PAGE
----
FIG. 5 is a graph plotting Kaplan-Meier estimates of time to treatment (TTT) in months for patients with low and high vimentin expression. The median value of fluorescent intensity was used as a cutoff for risk stratification. The TTT in 40 patients with high versus low expression of vimentin was 2.8 and 12.9 years respectively, p=0.0025.

DETAILED DESCRIPTION

This document provides methods and materials related to determining whether or not a mammal having cancer (e.g., lymphoid cancers (lymphomas), epithelial cancers, leukemia such as CLL, and other lymphoproliferative disorders) is susceptible to a poor outcome. For example, this document provides methods and materials for determining whether or not a vimentin expression level is elevated in cancer cells (e.g., CLL cells) from a mammal having cancer. As disclosed herein, if the level of vimentin expression in cancer cells (e.g., CLL cells) from a mammal is elevated, then the mammal can be classified as being susceptible to a poor outcome. If the level of vimentin expression in cancer cells (e.g., CLL cells) from a mammal is not elevated, then the mammal can be classified as not being susceptible to a poor outcome.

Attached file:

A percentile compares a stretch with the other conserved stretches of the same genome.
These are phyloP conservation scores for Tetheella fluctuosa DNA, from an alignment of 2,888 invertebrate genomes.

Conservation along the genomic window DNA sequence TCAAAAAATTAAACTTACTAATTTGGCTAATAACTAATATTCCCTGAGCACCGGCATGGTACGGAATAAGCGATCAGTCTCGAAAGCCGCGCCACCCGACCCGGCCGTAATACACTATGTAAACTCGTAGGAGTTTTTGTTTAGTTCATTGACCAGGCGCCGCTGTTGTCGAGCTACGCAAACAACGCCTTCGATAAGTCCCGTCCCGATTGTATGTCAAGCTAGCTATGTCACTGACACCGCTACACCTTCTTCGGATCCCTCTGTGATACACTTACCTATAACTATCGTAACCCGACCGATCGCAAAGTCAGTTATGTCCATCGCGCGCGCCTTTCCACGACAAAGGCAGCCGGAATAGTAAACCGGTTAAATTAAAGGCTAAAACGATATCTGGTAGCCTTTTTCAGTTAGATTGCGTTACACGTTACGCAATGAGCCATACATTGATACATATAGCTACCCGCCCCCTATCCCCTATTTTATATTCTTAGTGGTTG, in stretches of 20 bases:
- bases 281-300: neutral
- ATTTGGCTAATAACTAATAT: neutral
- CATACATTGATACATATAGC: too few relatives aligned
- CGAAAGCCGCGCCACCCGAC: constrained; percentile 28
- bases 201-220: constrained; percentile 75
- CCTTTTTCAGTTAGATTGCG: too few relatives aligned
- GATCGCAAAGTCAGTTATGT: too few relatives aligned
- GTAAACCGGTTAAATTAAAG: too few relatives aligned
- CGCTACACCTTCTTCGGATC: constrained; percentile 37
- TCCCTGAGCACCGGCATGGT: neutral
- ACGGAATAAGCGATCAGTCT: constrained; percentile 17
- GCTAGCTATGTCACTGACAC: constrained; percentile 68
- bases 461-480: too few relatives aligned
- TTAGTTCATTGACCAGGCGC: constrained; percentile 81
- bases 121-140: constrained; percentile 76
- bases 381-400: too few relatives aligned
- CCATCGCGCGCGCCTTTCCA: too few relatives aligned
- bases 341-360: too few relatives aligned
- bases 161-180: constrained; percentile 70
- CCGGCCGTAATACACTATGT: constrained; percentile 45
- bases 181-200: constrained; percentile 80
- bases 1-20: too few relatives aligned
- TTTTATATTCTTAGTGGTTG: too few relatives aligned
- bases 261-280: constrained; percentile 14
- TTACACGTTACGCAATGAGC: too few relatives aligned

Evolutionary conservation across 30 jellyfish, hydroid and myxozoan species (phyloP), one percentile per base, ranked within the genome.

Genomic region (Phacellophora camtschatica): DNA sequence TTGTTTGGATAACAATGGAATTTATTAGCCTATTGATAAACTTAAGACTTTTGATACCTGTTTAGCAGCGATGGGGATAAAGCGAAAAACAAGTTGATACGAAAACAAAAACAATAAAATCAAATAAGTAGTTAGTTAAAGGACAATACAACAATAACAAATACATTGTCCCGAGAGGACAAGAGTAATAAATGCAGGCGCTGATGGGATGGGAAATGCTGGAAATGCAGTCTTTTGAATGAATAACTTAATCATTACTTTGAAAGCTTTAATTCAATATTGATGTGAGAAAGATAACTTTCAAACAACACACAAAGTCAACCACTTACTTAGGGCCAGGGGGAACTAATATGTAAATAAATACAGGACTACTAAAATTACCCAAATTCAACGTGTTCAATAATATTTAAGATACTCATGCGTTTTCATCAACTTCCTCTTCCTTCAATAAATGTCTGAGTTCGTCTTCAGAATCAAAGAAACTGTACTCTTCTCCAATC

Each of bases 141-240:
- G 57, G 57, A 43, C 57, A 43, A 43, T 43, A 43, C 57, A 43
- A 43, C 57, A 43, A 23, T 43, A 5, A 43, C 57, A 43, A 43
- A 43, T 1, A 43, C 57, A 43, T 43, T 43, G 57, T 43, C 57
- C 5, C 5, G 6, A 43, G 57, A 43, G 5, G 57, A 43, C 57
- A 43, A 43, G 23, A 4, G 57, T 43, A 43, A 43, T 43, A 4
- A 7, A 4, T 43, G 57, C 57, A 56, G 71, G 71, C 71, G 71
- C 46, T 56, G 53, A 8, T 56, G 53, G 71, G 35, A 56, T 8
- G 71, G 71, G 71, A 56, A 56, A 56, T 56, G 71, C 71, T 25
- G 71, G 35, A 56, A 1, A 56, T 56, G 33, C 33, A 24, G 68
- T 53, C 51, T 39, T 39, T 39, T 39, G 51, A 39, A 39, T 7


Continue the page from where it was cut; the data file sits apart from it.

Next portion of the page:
Any method can be used to identify a mammal as having cancer. For example, the diagnosis of CLL has usually been based on the criteria outlined by the International Workshop on Chronic Lymphocytic Leukemia (Ann. Intern. Med., 110(3):236-8 (1989)) and the National Cancer Institute-sponsored working group guidelines (Cheson et al., Am. J. Hematol., 29(3):152-63 (1988)). CLL can also be diagnosed based on an absolute peripheral blood lymphocytosis of greater than 5×109/L together with the appearance of small mature looking lymphocytes, with an immunophenotype consistent with that described for CLL (Oscier et al., Br. J. Haematol., 125(3):294-317 (2004)). The typical immunophenotype consistent with CLL comprises CD19+ B cells which are also CD5+, CD23+, and FMC7 negative or very dim. The stage of CLL can be determined using any clinical staging system, such as the Rai staging system (Rai et al., Blood, 46(2):219-34 (1975) or the Binet staging system (Binet et al., Cancer, 48(1):198-206 (1981)).

In some cases, a mammal can be identified as having epithelial cancer by performing a histopathological examination of biopsy tissue, by using imaging techniques (e.g., CT, MRI, PET, FDG-PET coupled with MRI-CT, or PET/CT), or by applying a combination of such techniques. In some cases, a mammal can be identified as having lymphoma by performing a physical exam, blood tests, imaging tests (e.g., x-rays, CT scans, MRI, or a lymphangiogram), a biopsy, or any combination thereof.